From flooding in South Asia and Sierra Leone to Hurricanes Harvey and Irma, extreme weather events which destroy people’s lives are not ‘acts of nature’. Climate change is class war – a war waged by the rich and powerful against the working classes, women, people of colour and the poor. They carry the biggest burden of average global temperatures on behalf of the privileged.
The violence of climate change is driven by the choice to keep burning fossil fuels – a choice made by corporations and powerful governments. It’s the outcome of centuries of capitalism and colonialism. But these decisions are constantly being remade in London and Brussels, Abu Dhabi and Washington DC.
It doesn’t have to be this way. The climate transition changes everything. We can seize this existential crisis to transform our failed economic system and build something better – taking power off the corporations, putting energy into public hands and reclaiming democracy.
But this isn’t going to happen on its own. Theresa May might have agreed to ditch coal power for solar panels and (at least some) wind turbines, but this doesn’t mean the transition will be just, or fast, enough. This will depend on how we fight, the coalitions we form and the kind of world we want to build.
The climate justice struggle is far weaker than it should be because we didn’t embed workers’ struggles within it from the get go. Large green groups excitedly pointed to the potential of thousands of jobs in renewables, but didn’t push for the economic changes needed to actually create the employment locally. They didn’t say anything when the market failed to deliver the jobs, and stayed conveniently silent about the reality that many of the jobs are precarious, badly paid and not unionised.
At the same time, some trade unions found a way to use demands for ‘just transition’ as a defensive block. Instead of pro-actively fighting to transform our economy, they pushed back against climate action and argued we can’t have a transition without justice, in the process strengthening the hand of the fossil fuel companies.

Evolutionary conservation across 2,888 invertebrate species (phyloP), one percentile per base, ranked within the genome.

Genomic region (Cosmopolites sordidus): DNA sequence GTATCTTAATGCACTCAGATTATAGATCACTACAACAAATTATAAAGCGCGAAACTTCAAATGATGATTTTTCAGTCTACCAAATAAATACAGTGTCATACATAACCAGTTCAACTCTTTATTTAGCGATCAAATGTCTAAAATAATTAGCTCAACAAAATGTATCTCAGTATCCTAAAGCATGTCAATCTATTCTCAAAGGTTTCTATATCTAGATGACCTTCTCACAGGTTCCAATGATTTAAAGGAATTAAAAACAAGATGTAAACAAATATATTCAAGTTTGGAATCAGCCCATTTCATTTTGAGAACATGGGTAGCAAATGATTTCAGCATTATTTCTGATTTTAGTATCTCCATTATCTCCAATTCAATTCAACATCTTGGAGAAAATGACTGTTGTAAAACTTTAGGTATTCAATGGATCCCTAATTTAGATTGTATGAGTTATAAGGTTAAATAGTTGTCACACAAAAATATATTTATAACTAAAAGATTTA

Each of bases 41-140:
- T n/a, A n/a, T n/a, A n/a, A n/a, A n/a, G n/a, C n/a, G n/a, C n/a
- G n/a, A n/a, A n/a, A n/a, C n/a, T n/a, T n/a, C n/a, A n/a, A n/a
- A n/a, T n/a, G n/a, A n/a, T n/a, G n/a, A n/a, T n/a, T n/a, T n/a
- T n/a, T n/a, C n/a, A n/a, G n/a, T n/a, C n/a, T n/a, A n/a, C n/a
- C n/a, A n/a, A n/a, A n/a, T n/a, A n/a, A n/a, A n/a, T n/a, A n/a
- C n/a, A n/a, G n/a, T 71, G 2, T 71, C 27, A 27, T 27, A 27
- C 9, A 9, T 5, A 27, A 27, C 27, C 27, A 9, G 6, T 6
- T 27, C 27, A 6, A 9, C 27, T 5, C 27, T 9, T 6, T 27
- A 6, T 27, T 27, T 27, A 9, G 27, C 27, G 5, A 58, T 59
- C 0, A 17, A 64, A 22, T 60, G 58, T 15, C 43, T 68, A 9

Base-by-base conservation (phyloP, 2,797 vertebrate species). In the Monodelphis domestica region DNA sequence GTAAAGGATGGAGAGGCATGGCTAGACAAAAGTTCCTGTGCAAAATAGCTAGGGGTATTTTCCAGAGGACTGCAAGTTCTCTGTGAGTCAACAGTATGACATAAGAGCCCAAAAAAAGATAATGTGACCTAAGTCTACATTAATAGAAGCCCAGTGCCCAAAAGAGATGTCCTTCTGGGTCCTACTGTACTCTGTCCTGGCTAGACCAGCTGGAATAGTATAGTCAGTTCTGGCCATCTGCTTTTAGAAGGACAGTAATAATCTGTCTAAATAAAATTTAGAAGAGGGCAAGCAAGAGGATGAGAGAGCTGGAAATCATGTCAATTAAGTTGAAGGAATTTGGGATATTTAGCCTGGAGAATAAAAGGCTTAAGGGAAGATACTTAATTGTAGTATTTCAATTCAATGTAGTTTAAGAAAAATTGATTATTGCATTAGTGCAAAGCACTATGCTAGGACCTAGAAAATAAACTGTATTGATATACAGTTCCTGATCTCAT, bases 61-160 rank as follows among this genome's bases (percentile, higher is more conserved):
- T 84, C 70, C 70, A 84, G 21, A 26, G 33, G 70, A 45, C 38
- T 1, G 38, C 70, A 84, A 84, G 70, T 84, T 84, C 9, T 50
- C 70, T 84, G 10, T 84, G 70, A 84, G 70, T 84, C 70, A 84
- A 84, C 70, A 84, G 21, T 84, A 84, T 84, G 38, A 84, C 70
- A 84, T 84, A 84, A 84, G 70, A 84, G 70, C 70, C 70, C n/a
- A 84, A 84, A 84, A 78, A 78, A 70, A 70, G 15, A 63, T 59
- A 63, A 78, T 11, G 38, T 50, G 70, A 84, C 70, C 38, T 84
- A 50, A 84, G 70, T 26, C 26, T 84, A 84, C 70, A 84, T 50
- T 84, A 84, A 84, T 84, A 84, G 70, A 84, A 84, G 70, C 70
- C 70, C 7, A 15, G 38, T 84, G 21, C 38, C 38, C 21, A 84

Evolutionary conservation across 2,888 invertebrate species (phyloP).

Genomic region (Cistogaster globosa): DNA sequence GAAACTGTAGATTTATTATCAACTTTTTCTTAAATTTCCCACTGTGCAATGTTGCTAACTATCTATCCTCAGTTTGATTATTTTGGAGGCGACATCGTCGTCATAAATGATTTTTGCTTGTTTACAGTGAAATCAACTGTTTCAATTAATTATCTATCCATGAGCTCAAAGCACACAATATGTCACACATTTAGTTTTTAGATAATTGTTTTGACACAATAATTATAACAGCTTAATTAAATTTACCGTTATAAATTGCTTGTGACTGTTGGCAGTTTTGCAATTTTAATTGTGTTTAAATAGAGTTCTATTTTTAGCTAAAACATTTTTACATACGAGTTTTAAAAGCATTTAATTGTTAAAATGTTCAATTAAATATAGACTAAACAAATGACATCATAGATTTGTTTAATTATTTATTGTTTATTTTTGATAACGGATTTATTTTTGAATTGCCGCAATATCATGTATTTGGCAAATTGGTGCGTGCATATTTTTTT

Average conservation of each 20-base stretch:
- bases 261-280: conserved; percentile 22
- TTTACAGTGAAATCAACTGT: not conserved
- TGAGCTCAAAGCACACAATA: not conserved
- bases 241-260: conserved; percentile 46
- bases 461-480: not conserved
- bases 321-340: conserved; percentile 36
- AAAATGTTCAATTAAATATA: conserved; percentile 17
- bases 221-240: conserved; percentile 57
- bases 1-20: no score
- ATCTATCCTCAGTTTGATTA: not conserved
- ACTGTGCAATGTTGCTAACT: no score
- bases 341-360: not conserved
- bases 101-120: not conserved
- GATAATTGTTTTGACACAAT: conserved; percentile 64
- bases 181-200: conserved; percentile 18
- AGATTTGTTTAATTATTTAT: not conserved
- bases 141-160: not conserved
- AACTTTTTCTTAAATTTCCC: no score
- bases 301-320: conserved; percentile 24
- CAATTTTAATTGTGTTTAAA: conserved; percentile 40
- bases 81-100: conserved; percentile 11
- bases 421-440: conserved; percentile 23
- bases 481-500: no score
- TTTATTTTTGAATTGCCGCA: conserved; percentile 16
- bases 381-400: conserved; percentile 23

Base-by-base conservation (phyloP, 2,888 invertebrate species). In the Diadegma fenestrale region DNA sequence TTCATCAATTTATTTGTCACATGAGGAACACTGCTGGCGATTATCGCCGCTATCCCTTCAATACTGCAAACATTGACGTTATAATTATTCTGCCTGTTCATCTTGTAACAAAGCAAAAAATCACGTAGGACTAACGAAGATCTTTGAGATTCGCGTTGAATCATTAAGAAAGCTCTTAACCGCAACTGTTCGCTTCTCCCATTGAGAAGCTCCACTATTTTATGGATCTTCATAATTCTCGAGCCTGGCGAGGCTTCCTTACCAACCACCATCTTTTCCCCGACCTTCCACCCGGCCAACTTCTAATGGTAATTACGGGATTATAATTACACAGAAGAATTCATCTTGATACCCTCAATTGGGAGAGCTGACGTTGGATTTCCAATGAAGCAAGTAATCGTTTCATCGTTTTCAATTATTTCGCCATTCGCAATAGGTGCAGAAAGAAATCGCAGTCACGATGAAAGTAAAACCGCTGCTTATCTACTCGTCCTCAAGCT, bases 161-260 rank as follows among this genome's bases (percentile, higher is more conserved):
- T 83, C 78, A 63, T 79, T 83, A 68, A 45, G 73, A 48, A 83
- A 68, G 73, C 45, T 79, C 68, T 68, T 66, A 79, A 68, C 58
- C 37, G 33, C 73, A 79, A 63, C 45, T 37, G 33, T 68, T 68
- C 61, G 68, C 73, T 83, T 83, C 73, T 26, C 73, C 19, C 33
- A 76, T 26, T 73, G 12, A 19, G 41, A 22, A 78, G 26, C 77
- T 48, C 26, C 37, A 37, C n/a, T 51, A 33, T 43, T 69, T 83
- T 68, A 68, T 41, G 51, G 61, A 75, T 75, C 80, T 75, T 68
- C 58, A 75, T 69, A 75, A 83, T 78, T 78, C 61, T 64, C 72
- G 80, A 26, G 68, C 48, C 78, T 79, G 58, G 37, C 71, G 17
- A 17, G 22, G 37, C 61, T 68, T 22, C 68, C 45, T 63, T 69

But this isn’t the whole story. There have been powerful attempts to build something different – from Workers Climate Action to the One Million Climate Jobs campaign, from Switched On London backed by UNISON and Unite to the TUC’s historic vote in September to back public ownership of energy, a rapid climate transition and divestment from fossil fuels. These examples show us how not to let corporations use the jobs argument to play us off against each other, and have provoked difficult questions of what a radically just transition will actually look like.
However, we’re still faced with a massively difficult and urgent question: what to do about the North Sea? We’ve got to leave 80% of proven fossil fuels in the ground to avoid 2°C warming and have any chance of limiting average global temperatures to 1.5°C. We can’t just dump that responsibility onto the oil states of the Global South such as Venezuela, Nigeria or Algeria. The UK should be leading the way in drawing a line in the sand. This means no fracking, but it also means leaving a big part of North Sea oil in the ground – not offers of tax breaks to the oil and gas sector as were announced in the budget yesterday.